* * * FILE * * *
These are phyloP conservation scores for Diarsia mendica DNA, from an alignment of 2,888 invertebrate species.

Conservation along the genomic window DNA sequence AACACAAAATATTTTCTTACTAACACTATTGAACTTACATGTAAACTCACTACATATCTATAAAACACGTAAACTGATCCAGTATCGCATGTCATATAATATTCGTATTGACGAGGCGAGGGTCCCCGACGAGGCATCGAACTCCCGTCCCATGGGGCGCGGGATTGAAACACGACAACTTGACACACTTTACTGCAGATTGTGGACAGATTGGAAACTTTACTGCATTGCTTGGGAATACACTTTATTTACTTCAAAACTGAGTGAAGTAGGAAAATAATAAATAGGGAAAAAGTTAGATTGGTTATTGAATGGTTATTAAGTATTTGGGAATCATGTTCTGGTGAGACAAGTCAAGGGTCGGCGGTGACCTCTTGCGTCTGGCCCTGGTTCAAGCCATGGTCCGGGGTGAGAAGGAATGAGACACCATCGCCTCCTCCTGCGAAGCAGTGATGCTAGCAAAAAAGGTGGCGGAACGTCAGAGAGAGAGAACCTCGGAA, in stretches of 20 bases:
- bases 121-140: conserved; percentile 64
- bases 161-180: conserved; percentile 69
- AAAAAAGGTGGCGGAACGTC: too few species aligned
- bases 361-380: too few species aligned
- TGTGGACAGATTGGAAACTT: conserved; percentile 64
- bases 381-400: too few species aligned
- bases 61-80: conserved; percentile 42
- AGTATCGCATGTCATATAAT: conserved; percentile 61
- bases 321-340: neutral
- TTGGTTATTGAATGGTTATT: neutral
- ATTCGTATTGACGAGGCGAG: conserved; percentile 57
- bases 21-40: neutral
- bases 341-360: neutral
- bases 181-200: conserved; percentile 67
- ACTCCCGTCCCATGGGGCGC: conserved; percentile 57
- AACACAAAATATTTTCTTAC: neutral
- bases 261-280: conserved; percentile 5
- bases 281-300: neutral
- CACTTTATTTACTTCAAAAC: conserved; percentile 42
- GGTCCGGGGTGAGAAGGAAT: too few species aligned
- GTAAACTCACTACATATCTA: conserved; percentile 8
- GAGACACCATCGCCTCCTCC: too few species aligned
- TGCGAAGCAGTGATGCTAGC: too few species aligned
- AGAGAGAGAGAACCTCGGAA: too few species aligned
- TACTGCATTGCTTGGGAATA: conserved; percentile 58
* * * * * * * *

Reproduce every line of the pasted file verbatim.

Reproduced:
These are phyloP conservation scores for Diarsia mendica DNA, from an alignment of 2,888 invertebrate species.

Conservation along the genomic window DNA sequence AACACAAAATATTTTCTTACTAACACTATTGAACTTACATGTAAACTCACTACATATCTATAAAACACGTAAACTGATCCAGTATCGCATGTCATATAATATTCGTATTGACGAGGCGAGGGTCCCCGACGAGGCATCGAACTCCCGTCCCATGGGGCGCGGGATTGAAACACGACAACTTGACACACTTTACTGCAGATTGTGGACAGATTGGAAACTTTACTGCATTGCTTGGGAATACACTTTATTTACTTCAAAACTGAGTGAAGTAGGAAAATAATAAATAGGGAAAAAGTTAGATTGGTTATTGAATGGTTATTAAGTATTTGGGAATCATGTTCTGGTGAGACAAGTCAAGGGTCGGCGGTGACCTCTTGCGTCTGGCCCTGGTTCAAGCCATGGTCCGGGGTGAGAAGGAATGAGACACCATCGCCTCCTCCTGCGAAGCAGTGATGCTAGCAAAAAAGGTGGCGGAACGTCAGAGAGAGAGAACCTCGGAA, in stretches of 20 bases:
- bases 121-140: conserved; percentile 64
- bases 161-180: conserved; percentile 69
- AAAAAAGGTGGCGGAACGTC: too few species aligned
- bases 361-380: too few species aligned
- TGTGGACAGATTGGAAACTT: conserved; percentile 64
- bases 381-400: too few species aligned
- bases 61-80: conserved; percentile 42
- AGTATCGCATGTCATATAAT: conserved; percentile 61
- bases 321-340: neutral
- TTGGTTATTGAATGGTTATT: neutral
- ATTCGTATTGACGAGGCGAG: conserved; percentile 57
- bases 21-40: neutral
- bases 341-360: neutral
- bases 181-200: conserved; percentile 67
- ACTCCCGTCCCATGGGGCGC: conserved; percentile 57
- AACACAAAATATTTTCTTAC: neutral
- bases 261-280: conserved; percentile 5
- bases 281-300: neutral
- CACTTTATTTACTTCAAAAC: conserved; percentile 42
- GGTCCGGGGTGAGAAGGAAT: too few species aligned
- GTAAACTCACTACATATCTA: conserved; percentile 8
- GAGACACCATCGCCTCCTCC: too few species aligned
- TGCGAAGCAGTGATGCTAGC: too few species aligned
- AGAGAGAGAGAACCTCGGAA: too few species aligned
- TACTGCATTGCTTGGGAATA: conserved; percentile 58